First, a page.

COLUMN: A tolling challenge

For B.C. grow economically, the transportation system has to work – and that's an issue in Surrey.

Transportation Minister Todd Stone may get to know Surrey quite well in the next year or so.

Many of the challenges that are on his plate are directly connected to the city and the South Fraser region. He acknowledged as much when he appeared at the Surrey Board of Trade a week ago, and announced that the province’s tolling policy would be reviewed.

The tolling policy was adopted 10 years ago by the B.C. Liberal government in its first term. It states that tolls can be applied to new projects, as long as there are alternative free routes available to drivers.

In fact, the policy really goes back to the Social Credit government of Bill Bennett, when the Coquihalla Highway was opened. The highway was rushed to completion in 1986, in time for Expo 86, and a toll was applied because of excessive costs. But there was a free route available – via the Fraser Canyon.

The BC Liberals have only applied this policy to the Port Mann Bridge. While many people associate the tolled Golden Ears Bridge with the province, in fact it is a TransLink project and the province did not contribute to its cost.

However, there is talk of tolling the replacement bridge at Deas Island, which would mean three tolled crossings from South Fraser municipalities to the north side of the Fraser. At the same time, there are no tolls between Vancouver and the North Shore, or on the Sea to Sky Highway, which was extensively rebuilt after the tolling policy was adopted.

In December, the full tolls for the Port Mann kick in – $3 per vehicle registered with TrEO. That means that people who commute via the bridge will be paying $30 per week, or $120 per month to get to and from work.

People in Surrey or Delta can use the Alex Fraser Bridge or the Pattullo Bridge as an alternative. The Alex Fraser is jammed during every rush hour, and the Pattullo is not only jammed but downright dangerous.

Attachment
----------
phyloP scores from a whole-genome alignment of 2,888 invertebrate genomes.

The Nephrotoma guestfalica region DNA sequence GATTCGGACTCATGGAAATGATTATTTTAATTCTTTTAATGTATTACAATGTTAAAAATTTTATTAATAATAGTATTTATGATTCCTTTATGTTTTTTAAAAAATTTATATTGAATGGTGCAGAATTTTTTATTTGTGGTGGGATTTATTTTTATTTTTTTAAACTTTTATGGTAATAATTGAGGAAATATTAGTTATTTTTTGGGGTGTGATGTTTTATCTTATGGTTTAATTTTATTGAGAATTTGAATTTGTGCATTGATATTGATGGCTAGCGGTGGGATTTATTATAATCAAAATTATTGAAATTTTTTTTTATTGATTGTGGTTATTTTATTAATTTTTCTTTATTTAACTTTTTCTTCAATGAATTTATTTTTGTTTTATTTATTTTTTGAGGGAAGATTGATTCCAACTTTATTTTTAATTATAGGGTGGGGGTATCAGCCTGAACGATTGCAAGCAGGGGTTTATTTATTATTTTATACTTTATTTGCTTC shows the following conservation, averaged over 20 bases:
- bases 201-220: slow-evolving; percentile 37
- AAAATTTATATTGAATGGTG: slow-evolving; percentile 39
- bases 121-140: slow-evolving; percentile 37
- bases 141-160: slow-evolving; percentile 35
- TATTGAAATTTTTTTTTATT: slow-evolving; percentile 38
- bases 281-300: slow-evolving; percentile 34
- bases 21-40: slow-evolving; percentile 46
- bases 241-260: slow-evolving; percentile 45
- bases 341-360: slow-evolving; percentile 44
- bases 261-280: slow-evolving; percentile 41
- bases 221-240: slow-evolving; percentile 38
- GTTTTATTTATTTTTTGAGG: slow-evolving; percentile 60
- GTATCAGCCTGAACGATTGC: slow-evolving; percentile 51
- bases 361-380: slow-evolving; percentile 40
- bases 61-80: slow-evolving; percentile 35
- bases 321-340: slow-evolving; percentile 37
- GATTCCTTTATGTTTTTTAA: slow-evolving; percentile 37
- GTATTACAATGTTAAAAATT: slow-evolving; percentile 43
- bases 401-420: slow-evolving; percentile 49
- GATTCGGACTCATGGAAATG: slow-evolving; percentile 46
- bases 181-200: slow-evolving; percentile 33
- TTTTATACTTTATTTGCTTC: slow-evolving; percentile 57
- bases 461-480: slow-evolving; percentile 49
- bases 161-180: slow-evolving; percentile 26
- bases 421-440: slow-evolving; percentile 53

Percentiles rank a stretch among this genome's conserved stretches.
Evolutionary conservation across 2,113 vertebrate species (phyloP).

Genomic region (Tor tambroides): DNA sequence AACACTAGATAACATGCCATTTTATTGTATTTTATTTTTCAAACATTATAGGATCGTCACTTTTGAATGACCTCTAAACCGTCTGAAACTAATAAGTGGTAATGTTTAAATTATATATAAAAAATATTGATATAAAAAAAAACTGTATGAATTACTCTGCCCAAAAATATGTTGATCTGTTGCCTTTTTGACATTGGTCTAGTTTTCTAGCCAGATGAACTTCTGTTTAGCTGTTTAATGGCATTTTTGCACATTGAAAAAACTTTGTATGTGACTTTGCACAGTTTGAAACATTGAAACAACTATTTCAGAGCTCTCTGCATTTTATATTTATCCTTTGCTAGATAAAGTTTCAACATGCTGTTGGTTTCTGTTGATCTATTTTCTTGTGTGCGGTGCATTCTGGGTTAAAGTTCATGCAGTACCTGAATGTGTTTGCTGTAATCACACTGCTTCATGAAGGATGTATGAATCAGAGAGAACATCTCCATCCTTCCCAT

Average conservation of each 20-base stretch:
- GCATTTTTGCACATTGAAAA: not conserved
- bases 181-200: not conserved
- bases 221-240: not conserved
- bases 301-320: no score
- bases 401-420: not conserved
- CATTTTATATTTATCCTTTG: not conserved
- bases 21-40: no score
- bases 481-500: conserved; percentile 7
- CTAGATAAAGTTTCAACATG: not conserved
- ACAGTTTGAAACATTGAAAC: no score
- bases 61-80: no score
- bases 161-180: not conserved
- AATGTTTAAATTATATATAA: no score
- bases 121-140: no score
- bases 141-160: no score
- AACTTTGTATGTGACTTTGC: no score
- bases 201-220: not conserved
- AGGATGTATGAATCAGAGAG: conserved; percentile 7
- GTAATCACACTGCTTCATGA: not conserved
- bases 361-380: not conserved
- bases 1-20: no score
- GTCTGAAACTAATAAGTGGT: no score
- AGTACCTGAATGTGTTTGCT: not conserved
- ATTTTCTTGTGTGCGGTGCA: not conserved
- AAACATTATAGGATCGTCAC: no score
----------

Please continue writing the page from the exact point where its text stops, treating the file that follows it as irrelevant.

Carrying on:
TransLink is eyeing  additional source of revenue. One of the most talked-about is a car tax, but there could be several other taxes applied as well.

Stone is in the midst of trying to finalize details about a TransLink referendum which will likely be held in conjunction with November’s municipal elections.

One option that South Fraser mayors have pushed for is regional road tolling. That would require the change to the tolling policy that Stone is talking about. It would likely involve tolls on each river crossing, likely in the range of 50 cents to $1.

While this policy naturally isn’t popular in Vancouver or Burnaby, it is one that makes sense when it comes to raising funds for TransLink and being fair to all.

And expansion of bus service in Surrey, Delta and White Rock isn’t forthcoming until TransLink can become more stable financially. For that to happen, Stone has to act.

He’s a new minister with a challenging portfolio, one that encompasses the entire province. But for B.C. to continue to grow economically, the transportation system has to work. In this area, there remains much to be done.

Frank Bucholtz is the editor of The Langley Times. He writes weekly for The Leader.

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